The long-running battle over public access to the waters of Oswego Lake took an unusual twist July 19, when Multnomah County Circuit Judge Thomas Ryan agreed with defendants that Clackamas County Circuit Judge Ann Lininger, who was presiding over the case, should be disqualified.
How the case got to today’s decision is a bit of a shaggy dog story.
Originally filed in 2012 by plantiffs Mark Kramer and Todd Prager, who argued the public should be allowed to use the lake for recreation, the case was appealed up to the Oregon Supreme Court, which sent it back to Clackamas County for reconsideration.
There, Lininger presided over the first phase of a two-part trial. In that phase, decided in April, Lininger ruled against the Lake Oswego Corporation, which manages the lake for owners of property adjacent to its waters.
After hearing from experts on the lake’s history, Lininger determined that because it had long been used for commerce and transportation, the lake constituted a navigable waterway and should be managed under the “public trust doctrine”—meaning its waters belong to the public.
That finding would represent a dramatic change from current practice, under which the public is barred from entering the lake from any of the city parks that border its waters.
Lininger decided that because the lake is a navigable waterway, its bottom belongs to the state—and the public should be allowed to access the lake through city parks.
After the first phase of the trial concluded, the parties prepared for the second phase, in which Lininger was supposed to determine whether a resolution passed by the city of Lake Oswego in 2012 codifying the prohibition on public access to the lake was “reasonable.”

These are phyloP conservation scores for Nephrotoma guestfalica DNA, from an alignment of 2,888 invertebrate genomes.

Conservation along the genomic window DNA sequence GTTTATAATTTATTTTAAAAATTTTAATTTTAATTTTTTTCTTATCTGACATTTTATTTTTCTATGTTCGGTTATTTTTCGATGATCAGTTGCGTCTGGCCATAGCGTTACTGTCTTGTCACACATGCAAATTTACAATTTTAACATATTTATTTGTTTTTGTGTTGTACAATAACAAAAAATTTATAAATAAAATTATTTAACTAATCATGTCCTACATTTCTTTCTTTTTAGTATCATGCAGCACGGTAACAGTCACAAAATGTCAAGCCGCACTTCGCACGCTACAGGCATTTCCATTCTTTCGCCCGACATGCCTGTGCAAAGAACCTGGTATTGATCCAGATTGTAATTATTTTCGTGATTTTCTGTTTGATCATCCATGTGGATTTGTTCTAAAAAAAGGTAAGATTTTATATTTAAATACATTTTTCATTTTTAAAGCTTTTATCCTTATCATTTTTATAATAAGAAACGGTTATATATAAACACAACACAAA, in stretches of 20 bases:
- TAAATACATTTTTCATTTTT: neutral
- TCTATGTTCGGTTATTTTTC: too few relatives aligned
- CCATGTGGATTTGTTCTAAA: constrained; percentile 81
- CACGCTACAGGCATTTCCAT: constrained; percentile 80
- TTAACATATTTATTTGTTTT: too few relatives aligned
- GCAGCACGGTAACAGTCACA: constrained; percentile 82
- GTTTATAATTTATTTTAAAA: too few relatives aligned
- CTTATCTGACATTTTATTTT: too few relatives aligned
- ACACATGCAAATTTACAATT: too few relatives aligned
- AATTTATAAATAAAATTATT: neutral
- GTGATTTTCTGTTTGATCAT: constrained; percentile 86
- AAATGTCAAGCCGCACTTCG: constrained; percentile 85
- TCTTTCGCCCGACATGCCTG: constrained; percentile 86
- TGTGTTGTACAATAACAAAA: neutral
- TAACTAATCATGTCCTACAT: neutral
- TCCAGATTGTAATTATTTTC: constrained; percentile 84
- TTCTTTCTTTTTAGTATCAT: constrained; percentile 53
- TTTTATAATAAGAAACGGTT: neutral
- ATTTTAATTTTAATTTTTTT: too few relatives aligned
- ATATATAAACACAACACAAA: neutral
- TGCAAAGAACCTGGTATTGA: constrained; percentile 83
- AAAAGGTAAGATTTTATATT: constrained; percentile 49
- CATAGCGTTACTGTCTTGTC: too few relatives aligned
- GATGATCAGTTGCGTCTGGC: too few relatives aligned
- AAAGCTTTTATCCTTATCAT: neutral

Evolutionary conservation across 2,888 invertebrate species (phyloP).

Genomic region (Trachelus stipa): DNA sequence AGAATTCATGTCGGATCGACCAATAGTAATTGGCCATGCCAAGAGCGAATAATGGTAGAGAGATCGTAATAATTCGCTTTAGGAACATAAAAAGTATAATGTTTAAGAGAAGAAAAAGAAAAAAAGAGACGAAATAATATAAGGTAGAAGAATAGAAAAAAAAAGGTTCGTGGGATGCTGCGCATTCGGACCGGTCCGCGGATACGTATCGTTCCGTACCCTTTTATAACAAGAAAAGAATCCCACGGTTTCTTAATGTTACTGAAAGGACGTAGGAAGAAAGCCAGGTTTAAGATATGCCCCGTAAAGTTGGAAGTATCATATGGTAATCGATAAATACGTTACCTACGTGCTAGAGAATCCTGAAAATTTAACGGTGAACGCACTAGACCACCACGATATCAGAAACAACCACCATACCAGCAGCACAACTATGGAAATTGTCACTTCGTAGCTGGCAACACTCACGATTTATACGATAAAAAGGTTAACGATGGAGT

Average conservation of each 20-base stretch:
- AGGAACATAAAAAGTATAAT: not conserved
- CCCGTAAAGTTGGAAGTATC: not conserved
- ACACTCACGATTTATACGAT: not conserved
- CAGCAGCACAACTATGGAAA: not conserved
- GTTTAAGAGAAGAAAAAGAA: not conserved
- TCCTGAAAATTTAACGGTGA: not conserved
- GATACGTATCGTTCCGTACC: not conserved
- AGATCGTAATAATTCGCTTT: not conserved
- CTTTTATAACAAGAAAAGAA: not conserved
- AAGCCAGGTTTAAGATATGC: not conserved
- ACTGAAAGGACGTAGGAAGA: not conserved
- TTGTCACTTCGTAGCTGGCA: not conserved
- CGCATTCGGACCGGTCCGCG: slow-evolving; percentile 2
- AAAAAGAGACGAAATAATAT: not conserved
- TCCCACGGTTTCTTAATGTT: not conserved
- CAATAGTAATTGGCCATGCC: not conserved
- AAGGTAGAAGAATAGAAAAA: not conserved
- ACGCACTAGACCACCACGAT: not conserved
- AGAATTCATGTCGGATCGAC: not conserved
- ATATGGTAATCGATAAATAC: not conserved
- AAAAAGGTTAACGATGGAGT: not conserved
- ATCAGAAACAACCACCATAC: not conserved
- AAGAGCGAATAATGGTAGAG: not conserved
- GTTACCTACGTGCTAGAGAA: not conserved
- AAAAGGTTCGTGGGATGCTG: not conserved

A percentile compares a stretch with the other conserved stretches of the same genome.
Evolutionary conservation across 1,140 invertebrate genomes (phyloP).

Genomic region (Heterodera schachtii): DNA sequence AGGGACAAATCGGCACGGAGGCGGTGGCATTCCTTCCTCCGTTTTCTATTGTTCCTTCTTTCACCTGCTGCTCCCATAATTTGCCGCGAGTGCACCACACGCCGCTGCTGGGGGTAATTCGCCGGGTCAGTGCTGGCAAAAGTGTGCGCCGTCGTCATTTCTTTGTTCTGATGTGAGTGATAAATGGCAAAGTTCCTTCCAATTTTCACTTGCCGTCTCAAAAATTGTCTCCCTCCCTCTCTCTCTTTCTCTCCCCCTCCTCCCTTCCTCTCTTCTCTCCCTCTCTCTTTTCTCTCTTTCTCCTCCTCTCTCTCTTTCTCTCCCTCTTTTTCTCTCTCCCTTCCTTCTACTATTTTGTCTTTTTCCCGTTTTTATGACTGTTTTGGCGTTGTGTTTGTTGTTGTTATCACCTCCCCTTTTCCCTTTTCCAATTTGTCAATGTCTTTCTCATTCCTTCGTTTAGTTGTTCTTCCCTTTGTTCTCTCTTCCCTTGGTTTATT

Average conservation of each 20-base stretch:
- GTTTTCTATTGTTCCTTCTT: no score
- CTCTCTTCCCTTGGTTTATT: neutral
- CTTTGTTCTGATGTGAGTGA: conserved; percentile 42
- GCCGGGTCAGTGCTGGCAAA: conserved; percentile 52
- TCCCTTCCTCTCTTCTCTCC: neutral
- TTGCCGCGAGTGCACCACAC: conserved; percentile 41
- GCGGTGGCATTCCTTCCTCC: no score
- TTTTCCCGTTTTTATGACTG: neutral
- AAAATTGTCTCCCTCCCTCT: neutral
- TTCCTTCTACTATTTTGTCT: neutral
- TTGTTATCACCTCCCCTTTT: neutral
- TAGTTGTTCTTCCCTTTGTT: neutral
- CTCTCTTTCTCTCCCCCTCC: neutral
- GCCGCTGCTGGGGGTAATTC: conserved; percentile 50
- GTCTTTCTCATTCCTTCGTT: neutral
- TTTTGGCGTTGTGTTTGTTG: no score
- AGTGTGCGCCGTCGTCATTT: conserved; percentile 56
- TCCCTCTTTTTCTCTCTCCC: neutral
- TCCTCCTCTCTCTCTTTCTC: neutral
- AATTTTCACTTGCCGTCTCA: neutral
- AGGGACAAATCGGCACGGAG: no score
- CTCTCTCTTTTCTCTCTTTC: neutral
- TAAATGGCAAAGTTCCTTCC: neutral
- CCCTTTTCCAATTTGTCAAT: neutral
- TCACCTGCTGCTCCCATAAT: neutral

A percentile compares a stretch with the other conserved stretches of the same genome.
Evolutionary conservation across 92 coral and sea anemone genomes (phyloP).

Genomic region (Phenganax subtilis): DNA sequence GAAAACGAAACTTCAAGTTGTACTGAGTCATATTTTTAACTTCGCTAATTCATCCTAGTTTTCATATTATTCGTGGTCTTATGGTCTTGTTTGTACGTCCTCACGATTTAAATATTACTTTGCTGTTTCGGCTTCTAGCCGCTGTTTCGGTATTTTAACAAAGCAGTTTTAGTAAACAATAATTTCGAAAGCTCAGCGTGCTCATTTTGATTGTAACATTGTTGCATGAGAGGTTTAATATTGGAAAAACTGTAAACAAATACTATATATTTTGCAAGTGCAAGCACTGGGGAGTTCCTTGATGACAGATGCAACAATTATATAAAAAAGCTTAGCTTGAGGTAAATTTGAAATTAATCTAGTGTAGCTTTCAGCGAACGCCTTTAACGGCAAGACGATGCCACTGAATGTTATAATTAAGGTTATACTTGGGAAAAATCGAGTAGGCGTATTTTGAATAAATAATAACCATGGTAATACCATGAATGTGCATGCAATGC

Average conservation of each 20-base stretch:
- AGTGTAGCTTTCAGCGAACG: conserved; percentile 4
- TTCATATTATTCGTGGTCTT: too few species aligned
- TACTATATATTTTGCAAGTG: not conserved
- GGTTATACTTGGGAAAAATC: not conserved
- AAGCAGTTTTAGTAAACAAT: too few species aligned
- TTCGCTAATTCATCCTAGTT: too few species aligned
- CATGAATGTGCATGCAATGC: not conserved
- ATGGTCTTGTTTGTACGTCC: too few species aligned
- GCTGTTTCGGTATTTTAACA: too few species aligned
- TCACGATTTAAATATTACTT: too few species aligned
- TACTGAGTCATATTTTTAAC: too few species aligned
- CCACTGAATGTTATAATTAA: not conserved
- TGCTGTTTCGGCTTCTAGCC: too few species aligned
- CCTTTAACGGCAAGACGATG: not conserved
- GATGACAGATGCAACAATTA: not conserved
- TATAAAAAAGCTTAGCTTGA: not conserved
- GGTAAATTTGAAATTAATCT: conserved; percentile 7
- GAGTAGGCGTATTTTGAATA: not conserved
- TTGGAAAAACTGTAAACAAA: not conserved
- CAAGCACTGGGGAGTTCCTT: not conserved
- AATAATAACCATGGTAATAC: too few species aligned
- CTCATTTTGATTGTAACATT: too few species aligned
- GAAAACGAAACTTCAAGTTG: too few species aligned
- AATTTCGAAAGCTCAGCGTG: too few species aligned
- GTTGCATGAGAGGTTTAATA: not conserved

In preparation for the second phase, the parties to the case engaged in discovery, the legal term for requesting information from each other. As first reported by the Lake Oswego Review, the Lake Corp. discovered emails showing Kramer had communicated about the access issue with Lininger in 2014, when she was a state representative prior to going on the bench.
The Lake Corp. and the city of Lake Oswego asked Lininger to recuse herself. At a July 9 hearing, Lininger told the parties she believed she had disclosed to all parties prior to the beginning of the case that as a Clackamas County commissioner and lawmaker she had spoken to people on both sides of the access issue but had taken no position and could hear the case impartially. (Notes from the plaintiffs’ attorney supported her recollection.)
Lininger declined to recuse herself, so the Lake Corp. and the city filed motions seeking to disqualify her. The state of Oregon, a party to the case because of its ownership of the lake bottom, opposed those motions, saying, “disqualification would be unwarranted, inappropriate, and a waste of public resources.”
The presiding judge in Clackamas County, Michael Wetzel, would normally make the determination whether Lininger should stay on the case. But Lininger and Wetzel had already discussed the matter, so Wetzel asked Multnomah County Circuit Judge Beth Allen to hear the case.
The Lake Corp. then filed a motion seeking a different judge (under Oregon law, parties seeking a different judge do not have to explain their reasons). The case was finally assigned to Multnomah County Circuit Judge Thomas Ryan.
On Tuesday morning, Ryan found that when Lininger, as a lawmaker, communicated with Kramer about the access issue, she “participated personally as a public official concerning the matter,” which Oregon Judicial Code says is a basis for disqualification of a judge.
An attorney for the Lake Corp., the primary defendant in the first phase of the trial, did not respond to a request for comment, nor did the Clackamas County court administrator.
It is unclear whether the Lake Corp. will now seek reconsideration of Lininger’s decision. The second phase of the trial was set to begin July 19 but has been postponed.